Wait a minute. Come to think of it—I am proud of this. It’s shameless hype at its best (worst?), but it’s my hype, thank you very much!
This is a “Monogram” kit circa 1985, still in its original cellophane shrink-wrap. Build your own “Skycam,” your own model of WNEP-TV’s news helicopter. “All Parts Snap Together.” “No Gluing Necessary” (in case you’re worried about Little Timmy sniffing his hobby kits).
This is “Skycam II,” if you please, because it replaced an older and smaller Hughes helicopter. This was the real deal: A Bell “Jet Ranger.” And that’s pilot Jack Ruland at the controls. I should know, I took this picture. When we took delivery of the ship in August of '84 we rented a “chase chopper” for a couple of hours of promotional shooting, video and stills, over the hills of northeastern Pennsylvania. I took the stills.
One of the things GM Elden Hale preached is that we were not to identify ourselves with either Scranton or Wilkes-Barre, the two major cities in the market. So what’s that landscape behind the Skycam? Why, that’s your town, isn’t it? Of course it is.
I think I’ve said here before that I’ve had maybe two or three great ideas in my life. Everything else was adapted (a kinder, gentler way of saying “stolen”) from the work of others. I don’t know who first had the idea of selling models of a TV chopper, but I saw one—and contacted the “Monogram” people outside Chicago.
Here’s the deal: they already had molds for a Jet Ranger. They stamped them out of white plastic to make model police helicopters. They could mold almost any solid color (like black) and add in the necessary decals all for $1.82 apiece. I remember that figure, but I honestly don’t remember how many models we ordered: I’m going to guess 10,000, but it could have been fewer, or as many as 20,000. Of course, WNEP was still in its growing years and didn’t have $36,000 to ante up for hunks of plastic. Here’s where I got creative.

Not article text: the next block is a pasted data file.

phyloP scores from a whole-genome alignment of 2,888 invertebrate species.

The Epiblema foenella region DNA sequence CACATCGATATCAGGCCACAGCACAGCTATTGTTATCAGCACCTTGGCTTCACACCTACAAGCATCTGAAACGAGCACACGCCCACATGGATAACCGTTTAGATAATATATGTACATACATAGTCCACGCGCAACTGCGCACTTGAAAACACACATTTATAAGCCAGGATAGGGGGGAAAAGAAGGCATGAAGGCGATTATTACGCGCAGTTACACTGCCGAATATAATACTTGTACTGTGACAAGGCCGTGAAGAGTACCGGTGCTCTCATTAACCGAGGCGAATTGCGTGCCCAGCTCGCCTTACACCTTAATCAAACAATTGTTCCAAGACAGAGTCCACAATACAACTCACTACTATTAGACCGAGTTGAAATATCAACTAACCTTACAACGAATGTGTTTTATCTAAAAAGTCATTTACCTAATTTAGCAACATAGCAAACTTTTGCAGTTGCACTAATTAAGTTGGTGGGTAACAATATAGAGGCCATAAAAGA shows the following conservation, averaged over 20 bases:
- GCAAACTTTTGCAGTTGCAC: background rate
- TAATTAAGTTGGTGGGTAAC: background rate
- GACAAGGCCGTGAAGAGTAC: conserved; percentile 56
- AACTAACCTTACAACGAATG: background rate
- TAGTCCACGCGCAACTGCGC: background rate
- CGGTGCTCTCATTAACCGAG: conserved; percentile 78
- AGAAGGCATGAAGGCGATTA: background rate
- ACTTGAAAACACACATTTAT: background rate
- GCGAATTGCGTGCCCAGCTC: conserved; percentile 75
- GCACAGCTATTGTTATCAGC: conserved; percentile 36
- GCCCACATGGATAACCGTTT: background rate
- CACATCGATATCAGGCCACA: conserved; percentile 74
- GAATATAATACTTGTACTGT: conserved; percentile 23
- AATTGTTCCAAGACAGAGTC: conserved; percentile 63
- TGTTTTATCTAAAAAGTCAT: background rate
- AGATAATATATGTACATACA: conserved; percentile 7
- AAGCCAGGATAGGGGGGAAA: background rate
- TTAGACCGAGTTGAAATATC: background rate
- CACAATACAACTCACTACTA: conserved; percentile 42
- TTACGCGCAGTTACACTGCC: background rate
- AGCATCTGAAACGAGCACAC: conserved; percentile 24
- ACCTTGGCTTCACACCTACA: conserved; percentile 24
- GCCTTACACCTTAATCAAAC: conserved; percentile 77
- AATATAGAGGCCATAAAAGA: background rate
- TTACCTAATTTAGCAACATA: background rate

In those days WNEP was doing the “Children’s Miracle Network Telethon” for the Geisinger Medical Center in Danville. We asked them to put up the money, with the promise that we’d charge $2.50 for each model, all profits going to the hospital. Hey, a 37% return on investment isn’t that bad, right? The only problem is that I wasn’t sure how long it would take to sell out the run. What if it took three or four years?
It didn’t. The whole lot was gone in a year-and-a-half. We peddled them in supermarkets, by mail, and sold them at the yearly air show at the Wilkes-Barre/Scranton International Airport. That was a goldmine for us. Mom and Dad and the kids out looking at aircraft. “Hey, it’s only two-fifty and all proceeds go to charity!” There was a time when it seemed every 12-year-old in 20 counties had a “Skycam” model.
My only mistake was the “Skycam II” business. When it came to naming the new ship I said it was important to prove that we’d been in the chopper business forever. I said the “II” designation showed longevity and continuity. I was right--and I was wrong. Truth is, “Skycam 16” is better branding. The "II" was clutter, and it was removed some years later. The ship is now "Skycam 16" again.
I will take some credit for making sure the helicopter was treated like a station personality. I made sure it was in the new opens: “Newswatch 16 with Nolan Johannes, Karen Harch, Chief Meteorologist Tom Clark, Joe Zone on sports, and Pilot Jack Ruland in Skycam 16.”
I wasn’t alone. Sheryl Bourisk was/is a genius. Last I heard she was in Boston; but at 'NEP in those days her title was marketing director, or some such. She came up with this little gem: